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^ Short Locals.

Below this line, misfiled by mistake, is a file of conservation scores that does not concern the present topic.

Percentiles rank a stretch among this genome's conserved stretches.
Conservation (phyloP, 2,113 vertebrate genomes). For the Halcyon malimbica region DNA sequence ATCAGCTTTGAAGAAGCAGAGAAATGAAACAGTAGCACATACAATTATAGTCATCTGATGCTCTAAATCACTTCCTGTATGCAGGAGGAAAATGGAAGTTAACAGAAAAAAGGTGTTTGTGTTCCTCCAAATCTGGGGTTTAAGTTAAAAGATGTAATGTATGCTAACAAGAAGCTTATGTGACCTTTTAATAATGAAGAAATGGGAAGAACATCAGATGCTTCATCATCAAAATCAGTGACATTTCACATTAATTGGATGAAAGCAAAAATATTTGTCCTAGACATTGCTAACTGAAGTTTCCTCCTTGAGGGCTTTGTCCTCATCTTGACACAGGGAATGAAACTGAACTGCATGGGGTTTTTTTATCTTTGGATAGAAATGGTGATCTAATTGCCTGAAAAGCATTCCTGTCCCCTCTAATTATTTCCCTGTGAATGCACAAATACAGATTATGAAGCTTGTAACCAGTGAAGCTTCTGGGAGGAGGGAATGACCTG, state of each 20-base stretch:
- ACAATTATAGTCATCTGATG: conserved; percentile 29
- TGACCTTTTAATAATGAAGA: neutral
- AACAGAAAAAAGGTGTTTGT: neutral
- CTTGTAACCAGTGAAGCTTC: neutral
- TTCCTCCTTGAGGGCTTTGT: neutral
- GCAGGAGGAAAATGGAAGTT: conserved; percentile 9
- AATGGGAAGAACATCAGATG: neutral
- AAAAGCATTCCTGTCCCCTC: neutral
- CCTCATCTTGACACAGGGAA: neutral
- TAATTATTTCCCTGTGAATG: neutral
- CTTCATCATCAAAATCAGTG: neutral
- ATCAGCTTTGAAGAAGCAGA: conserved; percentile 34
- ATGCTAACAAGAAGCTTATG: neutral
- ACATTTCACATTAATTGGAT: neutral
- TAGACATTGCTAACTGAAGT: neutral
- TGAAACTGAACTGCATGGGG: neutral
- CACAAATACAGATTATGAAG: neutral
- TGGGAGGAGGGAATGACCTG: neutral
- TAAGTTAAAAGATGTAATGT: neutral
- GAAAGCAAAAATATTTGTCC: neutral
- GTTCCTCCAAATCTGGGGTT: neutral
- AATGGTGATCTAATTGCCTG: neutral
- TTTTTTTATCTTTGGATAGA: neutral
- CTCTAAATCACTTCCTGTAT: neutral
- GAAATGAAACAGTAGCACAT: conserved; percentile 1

Wednesday, February 4, 1903 ?Born, Jan. 28, 1903, to Mr and Mra. N. Bart. Uoui>ar,a daugn ter. ?Miss Irene Swaringen has been elected teacher of the Bruce school. ? Monday was ground hog day, but if ho came out ho never saw his shadow. ?Mr. L. i\ Oiyburu lias ac eepteU a position in the grocery si ore of Ileal h B. & M. (Jo. ?A lew inure copies of Hicks' Almanac lor sale at the Kntbk phisk ollice. ?The Ladies' Aid society meets at the residence of Mrs. John A.Miller Friday afternoon at 4 o'clock. ?Preaching at Gills Creek church next Sabbath at II a.m. The pastor desires the congregation to assemble at 10.30. j ?The chain gang is now at wont on the road between Trade&ville and Monroe. Later they will work further south on * the same road. ? One of Lancaster's worthy sons, Representative T. Y. Williams,lias been given a place on Gov 1 ley ward's staff, with the rank of lieutenant colonel. ?Our Mr. J. M. Hood is always in the market to buy mutes and cattle, and don't you forget it. Lancaster Mercantile Co ?A charter has been issued to a number of Columbia and Augusta capitalists to build and operate an electric car line between these two points, via Aiken. ?All the ladieH of the U. D. C. interested in the erection of the monument, are requested to meet at Mrs. M. J. Perry's tomorrow 4 afternoon, Feb. 5th, at 3 30 p m. ?Magistrate King turned over to Treasurer Cauthen 424 05 Monday as costs and * tines for the past quarter, and Magistrate Caskey turned over 4151 05 as co^ts and titles in his court for the same period. ?1 have more than 3,ooo lbs. of Plug Tobacco which I otTer for sale to farmers wishing to lay in a supply at factory prices. 2l * W. P Bennett. ?There will be a basket sup. per and fishing party at Rich 11 ill Friday night next. The following Constitute t.ho mmmitlao r\f a ranirementa. Mesdatnes. Mrs. F. C. llin8o?,J. B. Williams, J. E. Bowers, J. E. Blackmon, J. W. Blackmon, J. A. P. Blackmon, Sam Marshal. ?County Treasurer Cauthen of Lancaster is the rarest of rare ? birds, so to speak. The case of ^ an officeholder actually opposing an increase in his own salary is without parallel in the country. ^ There is no indication that he is to have any imitators, and he is destined t<^ remain wrapped in the solitude of his own originality as long as he lives.?Columbia Record. ?As the northbound pas senger train pulled out from the depot here hist Tuesday night, some negro boys threw rocks iMo the train, breaking some of the glasses in the coach. Wednesday morning Sheriff Hunter began to investigate the matter and it was not long before he had Will Ivy and Joo Williams in jail and they have since con fessed to the miarthiof ?Steam was t-urnod on the mam moth new engine at the million dollar cotton mill one ^ day recently. And what was a greater event to the management of this mill, the big ditch that is to convey water from Bear creek to the engine room has been completed. Work was begun on this ditch about a | year ago. When they began it they had no idea of the trouble, annoyance and expense they were undertaking. ?While Messrs. Mike Sowell aud Judson Funderburk were wrestling at Tradesviile last Saturday, the former had his left leg broken just above the knee. The limb was set by the doctor and he was taken home and was doing as well as could be expected under the circumI stances. ?WANTED?5 young men from Lancaster county a* once to prepare for positions n the government service?r a i 1 w ay mail clerks, letter carriers, c'us torn house and department clerks, etc. Apply to Inter-State Corres..Inst , Cedar Rapids, la ?WANTED?Faithful person to travel for well established houso in a few counties, calling 011 retail merchants and agents. Local territory. Salary $1024 a year and expenses, payable ( $10 70 a week in cash and exj penses advanced. Position per! manent. Business successful aud rushing. Standard House, 334 Dearborn St., Chicago. dl0,10t I Salenday and the Sales. Salesday in February Monday brought to town about the usual crowd of people to attend the land bales and transact other business. The sheriff sold three tracts of land, the Gregory tract in Flat Creek township, 10 acres, which was bought by (J. D. Jones for $155; the Mary E. Williams tract of 317 acres, more or less, purchased by Springs Banking vfc Mer. Co. at $000 ; the Cauthen 1 tract, near Heath Springs, which was sold at the suit of Beckham et al. for partition purposes, was sold in lour separate tracks. Tract No. 1 containing 33| acres was bought by Walter Beckham for $375 ; tract No. 2, containing 252 acres, was bought by J. J. Budges ; tract No. 3, 15 1-0 acres, bought bv E. F. Cauthen lor $155; tract No. 4. 31 J acres, purchased by J. J. Bridges at $400. J Death of Mrn. Mara Marshall. Mrs. Mary Marshall, widow of the late J. T. Marshall and daughter of Capt. M. B. Kirk of Lancaster county, died very suddenly of heart disease,on Jan - 28, 1003. She was alone with her little granddaughter when she was seized with a pain near the heart. The grandchild went out for a neighbor to come and see her, but when she returned ( with a friend, Mrs Marshall was dead. Seven children sur vive ner : Mrs. \vm. Williams, Mrs. A. J. Cauthen, Mrs. John Beckham, Miss Sue Marshall and Messrs. Robert, John and Andrew Marshall. Her remains were buried at old Salem church. She was loved by all her neighbors and will he greatly missed by them. May they all prepare to meet her in that haven of rest where good people are destined to go. Death of Mr* S. />. Taylor. Mrs. Mary Ida Taylor, wife of Mr S D. Taylor, of Craigsville, died last Saturday afternoon after an illness of several months Mrs. Taylor was a native of Sumter county, a daughter of the late Sidney Duraut, who died only a few weeks ago She was born December 3, 1857-, and was happily married to Mr. S I). Taylor November 18, 1S75. She leaves nine children, four sons and five daughters. Sho leaves also two sisters, Mrs. Benj. Warwick and Miss Lou Durant, both of North Carolina. Mrs. Taylor was an excellent Christian woman and a member of the A. It. P. church. Ilor remains were laid to rest in the A ~ J w. w .. w A* w v laoi I woek witli friends, j Mr. U. A. Fuuderburk wa<= i among the crowd in town from Tabernacle Monday. I Miss Allie Hood has gone on ja visit to her sister, Mrs. W. 1) Gamble, of Wild wood, Fla. Judge Jones is home trow Go Jumbia, the November term o: I he supreme court having adjourn ed. Mrs. E. M. Groxton returned from Heath Springs Sunday after spending a few days witl her mother. Mr. and Mrs. Ilarry McDon akl are visiting the latterh parents at Riverside, Mr. and Mrs. J. H. McClintock. Mrs. W. W. Perry returned to Lancaster Saturday, aftoi spending a few days at the homo of Mr. and Mrs. J. B Johnson.?Rock Hill Journal WANTKD?All persons sull'erinp with Kidney troubles, write at onct i\ji n inrKC uuilltr UOllIti IUT 25 CtMlld as a trial to Nature's Remedy r;o., nlft-02-lyr. Washington, I). 0. A Card. I wish thus publicly to expros? my heartlelt appreciation ot tlx kind ollices rendered in tny homt by my neighbors and friends, ant a kind physician, during the ill ness and death of my belovec wife. Sincerely, S. D. Taylor. ! <S Thin signature is oil every box of the gonuim Laxative BromoQuinine Tablet* hs remedy that cures a cold in one dot . Want Higher Salaries. Pursuant to a call recently is sued by County Treasurer Hough a meeting of county treasurers 01 the State was held this afternoon in the Comptroller General'i office The object of the meeting is to induce the legislature to in crease county treasurers salaries Comparatively few are present but is said all but one have writ ten that they endorsed the plan The exception is Treasurer Can then, of Lancaster, who says th? salaries are high enough, and the other treasurers as well as people generally were amazed that there should be such views. Those pres ont were: Guy, of Chester; Folk of Bamberg; Wylie, ot Fairfield onmn, oi uolleton; Langtord, ol Hampton; Long, of Horry; Cope laud, of Laurens, and Rollings ol Williamsburg. The following committee wat appointed to bring the matter ol increase of salary before the Legis latere: E. I). Tree, of Harnwell Wylie, ol Fairfield; Langtord. ol Hampton; Hough, of Kershaw Rardles, of Union. ? News ami Courier, Jan. 28. CAPUDINE Cures Colds, LaGrippe and all Headaches, etc. Sold at all Drugstores. burying ground at Shiloh church Sabbath afternoon, after funeral services at the house, conducted by her pastor, Rev.W.C.Ewart. We extend our sympathies to the bereaved husband and chil dreu. The Visitors. Miss R. E. Manes is visiting friends in York county. Mr. W. S. Langley is.here for a few days from Ninety-Six. Rev. S. N. Watson, of Heath Springs, was in Lancaster Mon day. Mr. Yanr.v Oantlipn ??f TIoo?t - j - V/* A AVllllI Springs was in Lancaster Monday. Mrs. Delia Flynn, of Creek, SnOIlt 11 (Jil-V or two Imi-o 1""' - \ I M EN 1)1 A K Y II VII \ N U I K. The Itoldest That IIuh linen Made in Many a Day. At a mass meeting at. one of the negro churches in Washington . one niallL last, week- when luouml wf - - 1 I speakers were present, ami among them Lincoln Johnson of Atlanta, Ga., one Llayes, a negro lawyer of Richmond, Va., made one ol the most highly incendiary 1 harangues that wo have read in j many a day. Incidentally he , quoted the Atlanta Constitution ' as "having threatened the negroes with Kuklux it the growth of ' * i Federal appointments in the; south continues." lie then I * I 8HH1 : ' 1 make the prediction thati when the southern people start ' to Kukluxing this time they will not have as the ot jccts of tlieir | oppression (lie same timid people they Kukluxed in the tiO's." In j the course of his speech Hays is rp nrvrtaH 1a , 1 ^ ~ 1.? ? J 4 1 1 .. .. ii <a ? c uci;iitrcu II1HT - the negro has now reached the > limit ol his endurance, and he ^ advocated the sword and torch as a means for the negro to main tain his manhood, liis remarks , were received with great enthusiasm. lie reterred to the fact . that during the years which have elapsed since the war sectional \ feeling between the north and , south have died out to such an extent that Virginia now propo ses to place a monument to Lee 9 in Statuary Hall, in the National Capital, but that all this period * has not been sufficient for the 3 negro to advance one inch beyond } the place he held when liberated from slavery. "There is nothing j in Virginia for the negro," he said, "but degredation, unless the negroes make a firm stand, contend lor their rights, and, if necessary, die for them. 1 am not l..Vt M I it * - - - * I .in niiarcmsi," lie aauea, k,and I don't mean to go out and kill * anybody, but to let somebody else kill you." This veiled sally provoked loud applause and laughter. ' You opened this meeting to night by singing kMy Country I 'Tis of Thee,' but I wonder how i negroes can sing that song. For * myself 1 am a man without a k country. The time has come when the negro must tight ; not theoretically, not intellectually, but fight with his hands. The disfranchisement of the children of Israel iu Egypt has been followed letter by letter by the dis( franchisement in the South. 5 Negroes are leaving the State of Vi riri nia Kanonuo /?!' ? ? * . B""" uvvuuoo \J 1 IUO uomuioui ? they are receiving. What we # M ' want to do is to start something and keep it up until the white f people stop something. We don't intend to be oppressed any } longer ; we don't intend to be crushed. I am afraid we are anarchistic, that wo are Anarchists, [ and I give the warning that if ; this oppression in the South continues the negro must resort to the sword and the torch, and that the Southland will become a land of blood and desolation. 4tI want to make tho assertion ' right here that we are not going to be disfranchised in Virginia. It is written in the heavens and engraved upon the stars that the Virginia negro does net intend to submit to this disfranchisement. We are told "to let the negro obtain education and wealth it he would gain the political equality which he desires." 1 say there never was a bigger lie uttered. The more the negro advances the more will political rights he denied him. It is not the common negro in the South who is cut off tho registration lists ; it is not the ditch digger; it is tho educated negro, the doctor, lawyer and proacher, who are deprived unlawfully of political rights and manhood by the iniquitous Constitution of Virginia, which cost half a million dollars to name. ' And 1 want to say that hy tho time we get through punching holes in the Constat lit inn ! will cost ihe Slate of Virginia half a million more.'' Hayes then turned his attention to the movement, led by | Booker Washington. " It is claimed that the negro i industrial schools are the proper ! lines of effort for the race. Talk about education and wealth aud say that they make votes lor the negro! It's a lie." lie is reputed to have declared in conclusion:,k And jusi, one word about the question oi the absorption of the races. No two people having the same religion and speaking the same tongue, living together, have ever been kept apart. This is well known aud it is one of the reasons why the dominant race is crushing out the strength ot the negro 111 the South." The tact that there should have been this outbreak right 111 the midst of the agitation ot the Southern question because of President Roosevelt's action in the Indianola case and making ; i? 1-1 Valium cip jivuui .iiitlllS, una ieu I o its being pointed out. us the natural outcome ol this agitation. Administration politicians are conlessodly greatly worried over the different developments in the recent discussion ol the Southern <lue&tion. Loading negioes depre-cate what thov term the Llayoa outbreak. ISielimoiiil Negroes Repudiate Hayes. Richmond Va., Jan. 31.?At a massmeeting ol representatives ot colored citizens, held here the 4 Vv) : i - ^ * luiiuwiug resolutions were adopted: r "Whereas, the public press haa communicated to us a certain speech purporting to have been made by our friend and townsman, James II. Hayes, in the city of Washington, which speech, if true, we regard as being incendiary; and, uWhereas, the said press published the fact that the said James II. Hayes, was counsel lor the colored people of Virginia. "Now, therefore, as citizens of Richmond, we desiro to enter our protest and disapproval of the utterances attributed to Hayes as having been mane at a public meeting in the city of Washing. ton. ,kWe now, therefore, invito the representative colored m?n of this city to meet us in conference Monday afternoon to take such action as may be deemed necessary to place us properly before the public as colored men engage<l in busin(vcS jjj the cdy ^ litchmoud."